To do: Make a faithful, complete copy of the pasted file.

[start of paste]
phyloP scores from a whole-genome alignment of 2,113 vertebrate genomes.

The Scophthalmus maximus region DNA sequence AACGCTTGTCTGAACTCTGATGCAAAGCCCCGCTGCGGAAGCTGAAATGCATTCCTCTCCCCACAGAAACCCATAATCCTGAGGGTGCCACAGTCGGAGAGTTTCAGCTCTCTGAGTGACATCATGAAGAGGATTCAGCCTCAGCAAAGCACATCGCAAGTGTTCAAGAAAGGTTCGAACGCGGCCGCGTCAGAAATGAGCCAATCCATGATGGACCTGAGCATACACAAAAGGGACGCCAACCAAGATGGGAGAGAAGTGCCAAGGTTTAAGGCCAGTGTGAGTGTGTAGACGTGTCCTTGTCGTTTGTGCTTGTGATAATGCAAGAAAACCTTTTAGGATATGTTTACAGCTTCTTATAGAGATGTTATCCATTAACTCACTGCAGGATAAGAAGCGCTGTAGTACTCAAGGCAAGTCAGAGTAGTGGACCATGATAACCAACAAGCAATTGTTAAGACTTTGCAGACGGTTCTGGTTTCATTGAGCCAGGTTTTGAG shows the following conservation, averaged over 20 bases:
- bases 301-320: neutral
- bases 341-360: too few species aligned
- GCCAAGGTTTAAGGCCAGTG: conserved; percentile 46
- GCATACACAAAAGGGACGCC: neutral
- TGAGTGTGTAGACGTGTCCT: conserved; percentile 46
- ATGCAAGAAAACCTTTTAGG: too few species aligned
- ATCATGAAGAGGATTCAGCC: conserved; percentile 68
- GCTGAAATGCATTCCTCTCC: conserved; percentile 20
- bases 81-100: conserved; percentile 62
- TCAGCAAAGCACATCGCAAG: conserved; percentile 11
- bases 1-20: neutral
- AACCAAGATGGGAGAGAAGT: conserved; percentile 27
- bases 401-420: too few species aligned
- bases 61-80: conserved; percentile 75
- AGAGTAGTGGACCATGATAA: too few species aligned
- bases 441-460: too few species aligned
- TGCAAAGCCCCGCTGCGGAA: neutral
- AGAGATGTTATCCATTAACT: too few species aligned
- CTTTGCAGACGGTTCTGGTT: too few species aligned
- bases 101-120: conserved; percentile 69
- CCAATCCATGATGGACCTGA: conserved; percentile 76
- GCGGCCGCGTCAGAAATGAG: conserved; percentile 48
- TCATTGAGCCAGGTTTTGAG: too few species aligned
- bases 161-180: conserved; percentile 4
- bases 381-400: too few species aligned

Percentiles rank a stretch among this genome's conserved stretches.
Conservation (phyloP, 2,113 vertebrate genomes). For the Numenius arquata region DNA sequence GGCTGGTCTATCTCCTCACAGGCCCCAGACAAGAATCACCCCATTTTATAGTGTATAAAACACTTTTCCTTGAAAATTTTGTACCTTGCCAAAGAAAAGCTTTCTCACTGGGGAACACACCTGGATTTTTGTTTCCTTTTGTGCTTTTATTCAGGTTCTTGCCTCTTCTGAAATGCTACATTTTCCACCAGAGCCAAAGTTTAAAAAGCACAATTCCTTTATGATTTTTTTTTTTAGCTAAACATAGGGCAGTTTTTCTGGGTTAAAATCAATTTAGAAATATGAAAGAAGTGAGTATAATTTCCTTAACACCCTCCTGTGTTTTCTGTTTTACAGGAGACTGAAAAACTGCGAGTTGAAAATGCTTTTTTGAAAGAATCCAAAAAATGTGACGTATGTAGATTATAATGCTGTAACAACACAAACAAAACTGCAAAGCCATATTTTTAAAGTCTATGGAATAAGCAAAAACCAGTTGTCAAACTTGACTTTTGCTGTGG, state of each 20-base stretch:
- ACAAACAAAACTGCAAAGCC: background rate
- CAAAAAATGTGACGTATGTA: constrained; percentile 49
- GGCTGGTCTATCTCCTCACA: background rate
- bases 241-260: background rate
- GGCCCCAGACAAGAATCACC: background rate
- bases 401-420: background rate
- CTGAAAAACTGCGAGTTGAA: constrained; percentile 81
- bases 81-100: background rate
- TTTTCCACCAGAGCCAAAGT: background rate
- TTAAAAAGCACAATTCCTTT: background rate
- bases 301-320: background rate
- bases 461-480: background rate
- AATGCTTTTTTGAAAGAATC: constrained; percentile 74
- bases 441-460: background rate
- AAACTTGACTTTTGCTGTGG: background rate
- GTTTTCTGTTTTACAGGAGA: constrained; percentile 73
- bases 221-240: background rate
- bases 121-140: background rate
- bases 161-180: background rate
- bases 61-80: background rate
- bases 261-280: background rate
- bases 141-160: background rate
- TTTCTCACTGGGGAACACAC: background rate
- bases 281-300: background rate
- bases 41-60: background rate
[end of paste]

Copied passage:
phyloP scores from a whole-genome alignment of 2,113 vertebrate genomes.

The Scophthalmus maximus region DNA sequence AACGCTTGTCTGAACTCTGATGCAAAGCCCCGCTGCGGAAGCTGAAATGCATTCCTCTCCCCACAGAAACCCATAATCCTGAGGGTGCCACAGTCGGAGAGTTTCAGCTCTCTGAGTGACATCATGAAGAGGATTCAGCCTCAGCAAAGCACATCGCAAGTGTTCAAGAAAGGTTCGAACGCGGCCGCGTCAGAAATGAGCCAATCCATGATGGACCTGAGCATACACAAAAGGGACGCCAACCAAGATGGGAGAGAAGTGCCAAGGTTTAAGGCCAGTGTGAGTGTGTAGACGTGTCCTTGTCGTTTGTGCTTGTGATAATGCAAGAAAACCTTTTAGGATATGTTTACAGCTTCTTATAGAGATGTTATCCATTAACTCACTGCAGGATAAGAAGCGCTGTAGTACTCAAGGCAAGTCAGAGTAGTGGACCATGATAACCAACAAGCAATTGTTAAGACTTTGCAGACGGTTCTGGTTTCATTGAGCCAGGTTTTGAG shows the following conservation, averaged over 20 bases:
- bases 301-320: neutral
- bases 341-360: too few species aligned
- GCCAAGGTTTAAGGCCAGTG: conserved; percentile 46
- GCATACACAAAAGGGACGCC: neutral
- TGAGTGTGTAGACGTGTCCT: conserved; percentile 46
- ATGCAAGAAAACCTTTTAGG: too few species aligned
- ATCATGAAGAGGATTCAGCC: conserved; percentile 68
- GCTGAAATGCATTCCTCTCC: conserved; percentile 20
- bases 81-100: conserved; percentile 62
- TCAGCAAAGCACATCGCAAG: conserved; percentile 11
- bases 1-20: neutral
- AACCAAGATGGGAGAGAAGT: conserved; percentile 27
- bases 401-420: too few species aligned
- bases 61-80: conserved; percentile 75
- AGAGTAGTGGACCATGATAA: too few species aligned
- bases 441-460: too few species aligned
- TGCAAAGCCCCGCTGCGGAA: neutral
- AGAGATGTTATCCATTAACT: too few species aligned
- CTTTGCAGACGGTTCTGGTT: too few species aligned
- bases 101-120: conserved; percentile 69
- CCAATCCATGATGGACCTGA: conserved; percentile 76
- GCGGCCGCGTCAGAAATGAG: conserved; percentile 48
- TCATTGAGCCAGGTTTTGAG: too few species aligned
- bases 161-180: conserved; percentile 4
- bases 381-400: too few species aligned

Percentiles rank a stretch among this genome's conserved stretches.
Conservation (phyloP, 2,113 vertebrate genomes). For the Numenius arquata region DNA sequence GGCTGGTCTATCTCCTCACAGGCCCCAGACAAGAATCACCCCATTTTATAGTGTATAAAACACTTTTCCTTGAAAATTTTGTACCTTGCCAAAGAAAAGCTTTCTCACTGGGGAACACACCTGGATTTTTGTTTCCTTTTGTGCTTTTATTCAGGTTCTTGCCTCTTCTGAAATGCTACATTTTCCACCAGAGCCAAAGTTTAAAAAGCACAATTCCTTTATGATTTTTTTTTTTAGCTAAACATAGGGCAGTTTTTCTGGGTTAAAATCAATTTAGAAATATGAAAGAAGTGAGTATAATTTCCTTAACACCCTCCTGTGTTTTCTGTTTTACAGGAGACTGAAAAACTGCGAGTTGAAAATGCTTTTTTGAAAGAATCCAAAAAATGTGACGTATGTAGATTATAATGCTGTAACAACACAAACAAAACTGCAAAGCCATATTTTTAAAGTCTATGGAATAAGCAAAAACCAGTTGTCAAACTTGACTTTTGCTGTGG, state of each 20-base stretch:
- ACAAACAAAACTGCAAAGCC: background rate
- CAAAAAATGTGACGTATGTA: constrained; percentile 49
- GGCTGGTCTATCTCCTCACA: background rate
- bases 241-260: background rate
- GGCCCCAGACAAGAATCACC: background rate
- bases 401-420: background rate
- CTGAAAAACTGCGAGTTGAA: constrained; percentile 81
- bases 81-100: background rate
- TTTTCCACCAGAGCCAAAGT: background rate
- TTAAAAAGCACAATTCCTTT: background rate
- bases 301-320: background rate
- bases 461-480: background rate
- AATGCTTTTTTGAAAGAATC: constrained; percentile 74
- bases 441-460: background rate
- AAACTTGACTTTTGCTGTGG: background rate
- GTTTTCTGTTTTACAGGAGA: constrained; percentile 73
- bases 221-240: background rate
- bases 121-140: background rate
- bases 161-180: background rate
- bases 61-80: background rate
- bases 261-280: background rate
- bases 141-160: background rate
- TTTCTCACTGGGGAACACAC: background rate
- bases 281-300: background rate
- bases 41-60: background rate